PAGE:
Supreme Court nominee Brett Kavanaugh broke a political firewall Monday afternoon by meeting with West Virginia Sen. Joe Manchin -- the first Democrat to sit down with President Trump's pick for the high court.
The Manchin meeting could set the stage for other swing-vote Democrats to talk with Kavanaugh or even support him, despite fierce pressure from party leaders and activists.
Manchin said earlier this month that Senate Minority Leader Chuck Schumer, D-N.Y. can "kiss my you-know-what" if he tries to pressure the West Virginia Democrat into opposing Kavanaugh. Manchin is facing a tough re-election battle in a state that went for Trump by double-digits in 2016.
In a statement to Fox News, Manchin's Republican challenger, West Virginia Attorney General Patrick Morrisey, accused Manchin of making a "craven political calculation" by delaying his decision on Kavanaugh's nomination until "the outcome has already been decided."
"Sen. Manchin needs to quit waffling and support President Trump's Supreme Court nominee," Morrisey said. "Clearly, Sen. Manchin is holding out his support for Judge Kavanaugh in order to assist liberal Chuck Schumer’s obstructionism."
Manchin's office released photographs of Kavanaugh talking and smiling with the senator late Monday.
The senator has said he's interested in Kavanaugh's views on the Affordable Care Act and its protections for people with pre-existing conditions. He has also asked his constituents to send him questions for the meeting.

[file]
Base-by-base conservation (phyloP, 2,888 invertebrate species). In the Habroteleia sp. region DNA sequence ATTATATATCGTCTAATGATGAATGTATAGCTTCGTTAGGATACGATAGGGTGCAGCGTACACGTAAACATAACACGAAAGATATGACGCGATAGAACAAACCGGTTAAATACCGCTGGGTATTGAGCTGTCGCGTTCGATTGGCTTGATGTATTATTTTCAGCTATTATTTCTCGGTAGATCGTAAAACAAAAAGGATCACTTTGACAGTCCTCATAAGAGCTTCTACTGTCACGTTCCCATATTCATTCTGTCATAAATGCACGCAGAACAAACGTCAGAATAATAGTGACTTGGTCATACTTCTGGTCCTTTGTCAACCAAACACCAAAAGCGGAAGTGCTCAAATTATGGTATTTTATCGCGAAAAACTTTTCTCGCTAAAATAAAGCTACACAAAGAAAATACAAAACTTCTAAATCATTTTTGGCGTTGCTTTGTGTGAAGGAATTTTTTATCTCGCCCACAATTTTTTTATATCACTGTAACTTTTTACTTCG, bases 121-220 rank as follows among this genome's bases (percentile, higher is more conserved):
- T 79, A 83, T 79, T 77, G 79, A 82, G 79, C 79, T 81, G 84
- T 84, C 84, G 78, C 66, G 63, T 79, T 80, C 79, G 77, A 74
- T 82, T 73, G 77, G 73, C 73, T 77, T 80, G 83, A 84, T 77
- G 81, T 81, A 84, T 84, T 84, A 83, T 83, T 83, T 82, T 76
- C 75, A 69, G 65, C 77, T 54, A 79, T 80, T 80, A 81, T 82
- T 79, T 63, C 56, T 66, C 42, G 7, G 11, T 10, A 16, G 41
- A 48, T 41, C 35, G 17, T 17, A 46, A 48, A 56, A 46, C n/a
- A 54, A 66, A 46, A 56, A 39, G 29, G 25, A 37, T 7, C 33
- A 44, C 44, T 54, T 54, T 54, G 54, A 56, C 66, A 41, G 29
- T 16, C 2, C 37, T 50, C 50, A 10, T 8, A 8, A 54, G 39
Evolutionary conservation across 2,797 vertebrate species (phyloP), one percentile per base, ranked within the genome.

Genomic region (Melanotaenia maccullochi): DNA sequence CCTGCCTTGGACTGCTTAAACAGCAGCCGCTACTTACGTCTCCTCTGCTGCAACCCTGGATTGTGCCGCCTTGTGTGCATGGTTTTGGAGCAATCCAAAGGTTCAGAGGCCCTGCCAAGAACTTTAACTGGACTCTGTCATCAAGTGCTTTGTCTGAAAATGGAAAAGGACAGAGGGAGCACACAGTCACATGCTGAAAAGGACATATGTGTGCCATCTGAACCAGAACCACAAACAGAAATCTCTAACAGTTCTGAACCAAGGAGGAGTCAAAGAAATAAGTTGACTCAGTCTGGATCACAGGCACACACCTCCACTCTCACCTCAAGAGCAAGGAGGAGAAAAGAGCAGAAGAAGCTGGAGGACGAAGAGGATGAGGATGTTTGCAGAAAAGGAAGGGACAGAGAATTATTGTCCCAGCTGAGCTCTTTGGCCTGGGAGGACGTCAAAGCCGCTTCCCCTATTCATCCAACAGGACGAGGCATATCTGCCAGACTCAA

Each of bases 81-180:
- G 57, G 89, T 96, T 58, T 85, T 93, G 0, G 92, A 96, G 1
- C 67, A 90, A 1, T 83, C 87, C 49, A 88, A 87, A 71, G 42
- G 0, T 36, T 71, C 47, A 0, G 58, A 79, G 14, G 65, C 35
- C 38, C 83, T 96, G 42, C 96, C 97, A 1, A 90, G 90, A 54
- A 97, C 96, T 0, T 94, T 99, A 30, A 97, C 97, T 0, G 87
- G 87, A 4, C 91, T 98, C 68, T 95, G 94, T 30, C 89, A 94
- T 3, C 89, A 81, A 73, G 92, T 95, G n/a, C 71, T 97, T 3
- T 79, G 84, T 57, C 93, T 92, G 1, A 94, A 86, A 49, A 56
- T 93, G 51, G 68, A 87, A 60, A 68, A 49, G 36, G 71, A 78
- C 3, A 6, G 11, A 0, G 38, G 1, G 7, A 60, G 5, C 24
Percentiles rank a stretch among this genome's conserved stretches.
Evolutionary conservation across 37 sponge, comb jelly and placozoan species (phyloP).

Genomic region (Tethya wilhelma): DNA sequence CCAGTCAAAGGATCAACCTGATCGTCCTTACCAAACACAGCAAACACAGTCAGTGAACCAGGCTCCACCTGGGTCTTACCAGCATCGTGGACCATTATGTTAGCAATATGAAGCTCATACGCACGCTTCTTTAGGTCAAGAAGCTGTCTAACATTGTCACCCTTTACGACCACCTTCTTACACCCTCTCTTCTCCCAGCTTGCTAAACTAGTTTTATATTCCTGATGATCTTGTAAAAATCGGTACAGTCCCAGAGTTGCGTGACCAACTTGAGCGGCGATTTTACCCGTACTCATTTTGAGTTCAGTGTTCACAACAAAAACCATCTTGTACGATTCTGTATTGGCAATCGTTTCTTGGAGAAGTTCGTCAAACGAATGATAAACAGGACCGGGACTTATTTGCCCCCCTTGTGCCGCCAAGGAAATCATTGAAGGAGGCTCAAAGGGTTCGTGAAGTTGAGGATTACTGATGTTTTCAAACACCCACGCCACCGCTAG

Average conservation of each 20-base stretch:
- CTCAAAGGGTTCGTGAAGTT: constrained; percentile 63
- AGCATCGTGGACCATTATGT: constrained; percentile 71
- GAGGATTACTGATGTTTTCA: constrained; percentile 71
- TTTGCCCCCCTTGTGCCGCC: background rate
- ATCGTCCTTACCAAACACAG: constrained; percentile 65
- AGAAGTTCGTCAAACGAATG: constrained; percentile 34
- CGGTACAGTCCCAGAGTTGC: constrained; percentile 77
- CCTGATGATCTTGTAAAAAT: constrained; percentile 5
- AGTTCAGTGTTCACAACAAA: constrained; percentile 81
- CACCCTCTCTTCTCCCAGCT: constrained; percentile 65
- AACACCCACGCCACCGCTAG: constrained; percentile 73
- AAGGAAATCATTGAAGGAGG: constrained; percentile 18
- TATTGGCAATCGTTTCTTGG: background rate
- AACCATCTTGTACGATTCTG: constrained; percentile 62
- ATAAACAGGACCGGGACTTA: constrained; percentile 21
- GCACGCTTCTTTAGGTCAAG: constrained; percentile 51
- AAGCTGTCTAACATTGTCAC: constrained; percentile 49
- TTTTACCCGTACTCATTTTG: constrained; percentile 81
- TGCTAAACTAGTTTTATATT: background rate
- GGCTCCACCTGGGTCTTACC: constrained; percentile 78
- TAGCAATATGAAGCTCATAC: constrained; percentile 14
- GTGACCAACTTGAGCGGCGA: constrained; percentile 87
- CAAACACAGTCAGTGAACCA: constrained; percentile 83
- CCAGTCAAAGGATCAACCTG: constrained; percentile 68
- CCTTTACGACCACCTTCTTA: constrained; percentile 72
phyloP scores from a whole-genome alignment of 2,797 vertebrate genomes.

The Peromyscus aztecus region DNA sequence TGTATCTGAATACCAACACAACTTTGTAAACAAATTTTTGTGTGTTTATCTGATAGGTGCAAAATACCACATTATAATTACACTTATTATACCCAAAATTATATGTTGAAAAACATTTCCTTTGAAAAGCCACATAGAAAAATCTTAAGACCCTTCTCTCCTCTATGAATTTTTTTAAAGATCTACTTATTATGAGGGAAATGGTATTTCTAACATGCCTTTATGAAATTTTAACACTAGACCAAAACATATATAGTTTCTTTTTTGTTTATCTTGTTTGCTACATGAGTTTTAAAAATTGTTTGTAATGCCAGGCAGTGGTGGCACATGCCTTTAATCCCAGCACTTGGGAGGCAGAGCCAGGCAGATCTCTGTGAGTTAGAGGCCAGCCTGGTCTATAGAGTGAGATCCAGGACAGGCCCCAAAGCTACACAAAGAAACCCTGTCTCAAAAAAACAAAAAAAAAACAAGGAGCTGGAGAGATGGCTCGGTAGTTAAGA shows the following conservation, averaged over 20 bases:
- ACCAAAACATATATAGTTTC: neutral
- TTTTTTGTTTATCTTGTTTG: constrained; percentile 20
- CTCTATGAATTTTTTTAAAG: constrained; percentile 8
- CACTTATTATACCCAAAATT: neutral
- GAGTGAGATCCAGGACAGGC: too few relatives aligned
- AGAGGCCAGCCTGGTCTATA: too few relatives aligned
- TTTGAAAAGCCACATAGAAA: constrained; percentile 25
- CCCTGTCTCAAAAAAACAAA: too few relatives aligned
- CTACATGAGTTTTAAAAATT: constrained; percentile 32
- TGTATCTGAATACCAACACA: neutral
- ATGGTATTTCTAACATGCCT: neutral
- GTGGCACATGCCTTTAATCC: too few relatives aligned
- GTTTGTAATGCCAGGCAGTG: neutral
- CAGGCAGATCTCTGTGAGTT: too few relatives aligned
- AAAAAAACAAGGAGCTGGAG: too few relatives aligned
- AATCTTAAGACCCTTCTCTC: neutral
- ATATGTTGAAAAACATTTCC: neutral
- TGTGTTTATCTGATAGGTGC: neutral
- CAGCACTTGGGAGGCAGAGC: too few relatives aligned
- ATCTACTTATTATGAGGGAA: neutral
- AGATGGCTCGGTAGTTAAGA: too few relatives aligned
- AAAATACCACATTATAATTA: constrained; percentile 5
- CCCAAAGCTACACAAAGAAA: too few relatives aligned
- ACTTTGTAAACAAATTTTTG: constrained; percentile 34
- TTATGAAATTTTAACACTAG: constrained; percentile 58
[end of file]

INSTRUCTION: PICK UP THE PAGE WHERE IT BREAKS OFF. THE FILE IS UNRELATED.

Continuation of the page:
After Manchin said he would talk with Kavanaugh, another red-state Democrat, Sen. Joe Donnelly, D-Ind., last week announced he also would meet with Kavanaugh. That sit-down is scheduled for Aug. 15.
Manchin was one of three Democrats who voted to confirm Trump's first Supreme Court nominee, Neil Gorsuch. Donnelly and Sen. Heidi Heitkamp of North Dakota were the others. All three are up for re-election in states Trump easily won in 2016.
Manchin has said he regrets backing Hillary Clinton in 2016, and hinted that he could support President Trump’s re-election in 2020.
With the absence of Sen. John McCain, R-Ariz., who is fighting brain cancer, Republicans cannot afford to lose a single GOP vote to confirm Kavanaugh if all Democrats vote "no." Only a simple majority is needed to confirm Kavanaugh, after Republicans eliminated the filibuster for Supreme Court nominees last year. Democrats had previously eliminated the filibuster for other judicial nominees under the Obama administration.
There were new signs early Monday that Republicans were falling in line to support the nominee. Sen. Rand Paul announced after he met with Kavanaugh that he would support the nominee, despite earlier voicing reservations about Kavanaugh's commitment to privacy rights.
The Kentucky senator was one of the few Republicans considered possible swing votes on Kavanaugh's confirmation. Sens. Susan Collins, R-Maine, and Lisa Murkowski, R-Alaska, who voted to confirm Gorsuch last year, also are being watched closely.
Both senators support abortion rights, and liberal advocacy groups have argued that Kavanaugh's confirmation would undermine Roe v. Wade, the 1973 Supreme Court decision.
But with Paul voicing clear support -- and Collins and Murkowski signaling potential support in recent weeks -- Kavanaugh's prospects appear to be improving as GOP leaders aim to engineer a swift confirmation by the fall.
Fox News' Judson Berger and The Associated Press contributed to this report.